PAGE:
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In a new long-read, NSS Magazine has attempted to get to the bottom of why an Italian brand has been selling “legal fake” Supreme items to its consumers without any recriminations.

Supreme Italia (sometimes referred to as Supreme Barletta) has been flooding the Italian market with ersatz Supreme for years by exploiting a technicality in which Supreme owner James Jebbia has yet to claim the rights to his brand’s name. This goes back to a dispute with conceptual artist Barbara Kruger, whose aesthetic was appropriated by the streetwear giant way back.

Speaking to four prominent store managers (Valerio Ghisi of Stone Soup, Alessandro Altomare of Maison Group, Alberto Campo of Blackwater Store, and Davide Marre of INNER Milano) based throughout Italy, NSS asks who is to blame for the bootleg merch and why the products are proving so popular.

On the “legal fake” etymology:

The first step to understanding such a phenomenon is to acknowledge Supreme’s position in Italy. Most likely, the “superbrand” didn’t really care that much for the Italian market, and, in legal terms, this has left some gaps that allowed a group of simple manufacturers to register their activity under the name Supreme. It’s a boomerang effect the web created. The data are too accessible to all. On this millennium’s early days, it would have been impossible for a simple manufacturer to understand the subcultures’ business. The phenomenon, according to those who still have a work ethic, must be condemned at all costs, both from retailers and consumers or Supreme will just be the first in a long series of brands that will be plagiarized in Italy. Those living in the area where Supreme Italia is made have nicknamed this phenomenon “legal fake”.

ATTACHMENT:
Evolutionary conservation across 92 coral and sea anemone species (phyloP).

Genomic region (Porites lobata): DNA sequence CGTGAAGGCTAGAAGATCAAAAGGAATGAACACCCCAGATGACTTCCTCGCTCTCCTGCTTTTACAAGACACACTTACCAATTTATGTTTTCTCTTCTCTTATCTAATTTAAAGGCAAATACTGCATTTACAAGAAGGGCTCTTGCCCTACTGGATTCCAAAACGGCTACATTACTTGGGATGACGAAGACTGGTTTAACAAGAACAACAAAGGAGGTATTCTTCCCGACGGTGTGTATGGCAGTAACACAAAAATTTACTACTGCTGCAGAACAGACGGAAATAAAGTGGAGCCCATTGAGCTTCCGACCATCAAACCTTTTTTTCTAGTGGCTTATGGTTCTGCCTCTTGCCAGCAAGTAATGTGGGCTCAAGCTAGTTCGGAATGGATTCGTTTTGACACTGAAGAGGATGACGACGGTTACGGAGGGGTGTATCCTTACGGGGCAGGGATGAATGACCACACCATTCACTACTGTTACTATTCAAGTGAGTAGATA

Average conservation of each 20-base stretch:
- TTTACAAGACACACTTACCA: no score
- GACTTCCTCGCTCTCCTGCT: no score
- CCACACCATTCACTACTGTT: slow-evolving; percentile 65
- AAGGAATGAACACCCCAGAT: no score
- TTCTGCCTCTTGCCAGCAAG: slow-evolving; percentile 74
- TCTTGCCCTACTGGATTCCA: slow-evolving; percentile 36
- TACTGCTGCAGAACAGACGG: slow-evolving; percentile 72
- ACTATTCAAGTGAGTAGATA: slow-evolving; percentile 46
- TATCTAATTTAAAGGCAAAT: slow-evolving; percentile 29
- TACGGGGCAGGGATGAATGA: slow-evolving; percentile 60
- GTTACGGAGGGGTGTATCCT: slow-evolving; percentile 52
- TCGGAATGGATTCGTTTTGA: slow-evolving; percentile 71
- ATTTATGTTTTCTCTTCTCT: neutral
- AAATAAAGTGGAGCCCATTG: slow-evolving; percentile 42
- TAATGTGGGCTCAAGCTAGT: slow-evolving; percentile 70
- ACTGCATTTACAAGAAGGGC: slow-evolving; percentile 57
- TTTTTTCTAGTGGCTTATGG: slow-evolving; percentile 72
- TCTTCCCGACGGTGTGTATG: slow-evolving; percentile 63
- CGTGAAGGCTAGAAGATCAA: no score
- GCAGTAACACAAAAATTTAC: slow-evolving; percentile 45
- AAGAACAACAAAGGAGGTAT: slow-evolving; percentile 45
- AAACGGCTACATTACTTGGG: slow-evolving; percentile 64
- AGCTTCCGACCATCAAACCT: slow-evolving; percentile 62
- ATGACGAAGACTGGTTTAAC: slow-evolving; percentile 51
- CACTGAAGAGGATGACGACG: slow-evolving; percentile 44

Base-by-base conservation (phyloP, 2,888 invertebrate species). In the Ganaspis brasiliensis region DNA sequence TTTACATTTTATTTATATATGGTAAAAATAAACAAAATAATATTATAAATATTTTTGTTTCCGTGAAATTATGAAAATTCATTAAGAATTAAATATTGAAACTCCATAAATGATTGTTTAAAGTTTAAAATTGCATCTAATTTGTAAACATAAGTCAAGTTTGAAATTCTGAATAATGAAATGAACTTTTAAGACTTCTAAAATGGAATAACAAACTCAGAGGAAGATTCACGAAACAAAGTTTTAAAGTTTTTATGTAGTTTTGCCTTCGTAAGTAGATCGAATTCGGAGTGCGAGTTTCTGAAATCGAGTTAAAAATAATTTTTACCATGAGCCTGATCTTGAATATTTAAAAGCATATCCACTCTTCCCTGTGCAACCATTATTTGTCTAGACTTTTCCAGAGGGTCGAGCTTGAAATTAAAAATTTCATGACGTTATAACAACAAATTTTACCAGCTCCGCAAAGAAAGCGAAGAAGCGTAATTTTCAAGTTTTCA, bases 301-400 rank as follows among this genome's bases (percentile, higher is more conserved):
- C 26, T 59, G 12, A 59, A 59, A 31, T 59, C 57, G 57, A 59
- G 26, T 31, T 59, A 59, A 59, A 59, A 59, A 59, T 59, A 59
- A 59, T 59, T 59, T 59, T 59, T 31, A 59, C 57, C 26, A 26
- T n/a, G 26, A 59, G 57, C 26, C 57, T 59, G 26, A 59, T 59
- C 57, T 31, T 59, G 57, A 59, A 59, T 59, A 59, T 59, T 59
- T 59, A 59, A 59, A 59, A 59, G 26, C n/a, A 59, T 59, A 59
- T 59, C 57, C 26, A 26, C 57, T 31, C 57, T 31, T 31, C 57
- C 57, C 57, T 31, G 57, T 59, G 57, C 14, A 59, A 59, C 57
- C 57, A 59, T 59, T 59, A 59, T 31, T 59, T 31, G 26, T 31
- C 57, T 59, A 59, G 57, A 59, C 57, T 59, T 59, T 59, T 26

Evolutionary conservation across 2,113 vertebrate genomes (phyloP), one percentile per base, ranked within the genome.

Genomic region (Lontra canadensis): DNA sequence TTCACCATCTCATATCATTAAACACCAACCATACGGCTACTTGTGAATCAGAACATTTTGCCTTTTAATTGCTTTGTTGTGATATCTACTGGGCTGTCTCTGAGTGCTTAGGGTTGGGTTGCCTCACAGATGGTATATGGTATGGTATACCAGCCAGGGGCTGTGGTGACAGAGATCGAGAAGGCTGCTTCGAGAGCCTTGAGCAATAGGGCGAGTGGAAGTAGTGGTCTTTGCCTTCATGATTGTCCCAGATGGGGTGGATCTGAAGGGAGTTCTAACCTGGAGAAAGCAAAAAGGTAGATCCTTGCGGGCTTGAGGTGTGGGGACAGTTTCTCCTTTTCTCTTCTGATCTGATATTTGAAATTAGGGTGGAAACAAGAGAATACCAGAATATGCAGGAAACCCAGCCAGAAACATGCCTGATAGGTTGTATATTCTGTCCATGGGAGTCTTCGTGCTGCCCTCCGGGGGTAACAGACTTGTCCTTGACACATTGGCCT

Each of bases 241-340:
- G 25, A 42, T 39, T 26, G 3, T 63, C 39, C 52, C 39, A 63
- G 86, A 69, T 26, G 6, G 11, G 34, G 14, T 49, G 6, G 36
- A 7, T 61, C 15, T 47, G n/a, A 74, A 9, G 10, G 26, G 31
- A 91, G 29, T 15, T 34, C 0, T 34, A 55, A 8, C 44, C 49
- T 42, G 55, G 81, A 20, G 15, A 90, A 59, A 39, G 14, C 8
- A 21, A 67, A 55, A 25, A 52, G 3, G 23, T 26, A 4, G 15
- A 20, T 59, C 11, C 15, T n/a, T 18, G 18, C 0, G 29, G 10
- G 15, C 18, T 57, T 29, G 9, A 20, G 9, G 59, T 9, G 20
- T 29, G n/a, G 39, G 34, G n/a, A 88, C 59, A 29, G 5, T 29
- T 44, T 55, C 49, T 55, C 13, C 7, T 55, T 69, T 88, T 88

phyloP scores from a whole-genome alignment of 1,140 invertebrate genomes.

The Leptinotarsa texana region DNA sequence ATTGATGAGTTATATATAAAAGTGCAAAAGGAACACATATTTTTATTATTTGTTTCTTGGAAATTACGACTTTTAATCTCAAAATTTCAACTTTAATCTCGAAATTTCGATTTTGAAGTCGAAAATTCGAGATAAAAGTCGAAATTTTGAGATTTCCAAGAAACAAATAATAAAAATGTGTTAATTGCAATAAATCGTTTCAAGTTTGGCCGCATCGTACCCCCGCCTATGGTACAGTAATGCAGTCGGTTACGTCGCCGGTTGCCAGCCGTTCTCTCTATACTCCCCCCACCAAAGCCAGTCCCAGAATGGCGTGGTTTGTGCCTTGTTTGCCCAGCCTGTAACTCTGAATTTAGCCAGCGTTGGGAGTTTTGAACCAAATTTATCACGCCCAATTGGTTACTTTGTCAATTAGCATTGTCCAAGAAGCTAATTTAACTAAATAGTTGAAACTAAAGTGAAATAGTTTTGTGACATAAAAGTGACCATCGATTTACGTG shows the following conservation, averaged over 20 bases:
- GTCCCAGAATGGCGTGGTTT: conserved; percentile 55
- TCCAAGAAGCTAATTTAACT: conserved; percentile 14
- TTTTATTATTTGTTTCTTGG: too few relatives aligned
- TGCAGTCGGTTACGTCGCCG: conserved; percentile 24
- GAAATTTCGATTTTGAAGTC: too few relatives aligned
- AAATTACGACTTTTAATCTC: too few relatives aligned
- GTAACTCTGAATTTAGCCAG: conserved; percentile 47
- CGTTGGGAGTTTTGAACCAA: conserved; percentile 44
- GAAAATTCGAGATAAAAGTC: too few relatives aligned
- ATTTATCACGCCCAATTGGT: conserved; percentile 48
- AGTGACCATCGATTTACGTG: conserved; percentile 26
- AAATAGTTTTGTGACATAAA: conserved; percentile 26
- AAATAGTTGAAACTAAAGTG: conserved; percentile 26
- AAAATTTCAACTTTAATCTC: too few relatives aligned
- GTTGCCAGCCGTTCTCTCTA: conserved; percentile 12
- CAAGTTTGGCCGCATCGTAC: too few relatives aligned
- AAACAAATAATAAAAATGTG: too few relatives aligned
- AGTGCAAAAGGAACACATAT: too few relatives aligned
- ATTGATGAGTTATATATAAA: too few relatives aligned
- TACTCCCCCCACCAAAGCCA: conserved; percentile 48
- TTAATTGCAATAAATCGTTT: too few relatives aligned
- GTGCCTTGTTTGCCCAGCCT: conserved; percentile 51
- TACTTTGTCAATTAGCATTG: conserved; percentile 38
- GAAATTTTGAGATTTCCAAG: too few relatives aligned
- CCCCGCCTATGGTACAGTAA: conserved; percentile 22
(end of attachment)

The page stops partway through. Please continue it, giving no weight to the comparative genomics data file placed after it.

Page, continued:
On the current state of Italian consumers and retailers:

Our times are a jungle in which creativity is destined to die. There are no controls over distributions, anyone can have anything, and if the trick fails then you pass on to the copy of the copy. Social networks can be a weapon in favor of this bad system. The constant bombardment of images can be confusing, everything looks the same and no one is interested in reading between the lines.

On why Supreme hasn’t yet attempted to sue Supreme Italia:

Having underestimated the Italian market, the brand won’t act until the legal fake will spread outside Italy, or until, in order to sell more, it will higher its standards in terms of fonts, logo, releases, etc.

On who is to blame for Supreme Italia:

The stores are the ones guilty for this. The retailer should be able to educate the client and direct him towards quality products with a history. Giving visibility to this kind of products is only ruining the market and giving rise to others in proposing some sad projects like this.

As touched on previously, Supreme is no stranger to ripping off artists and concepts themselves, which opens up a can of worms in terms of streetwear ethics and further complicates the Supreme Italia problem. For more related reading on that kind of thing, click here.

For the full feature, head on over to NSS.

Getting back to the real stuff, here’s a list of the 50 greatest Supreme products.

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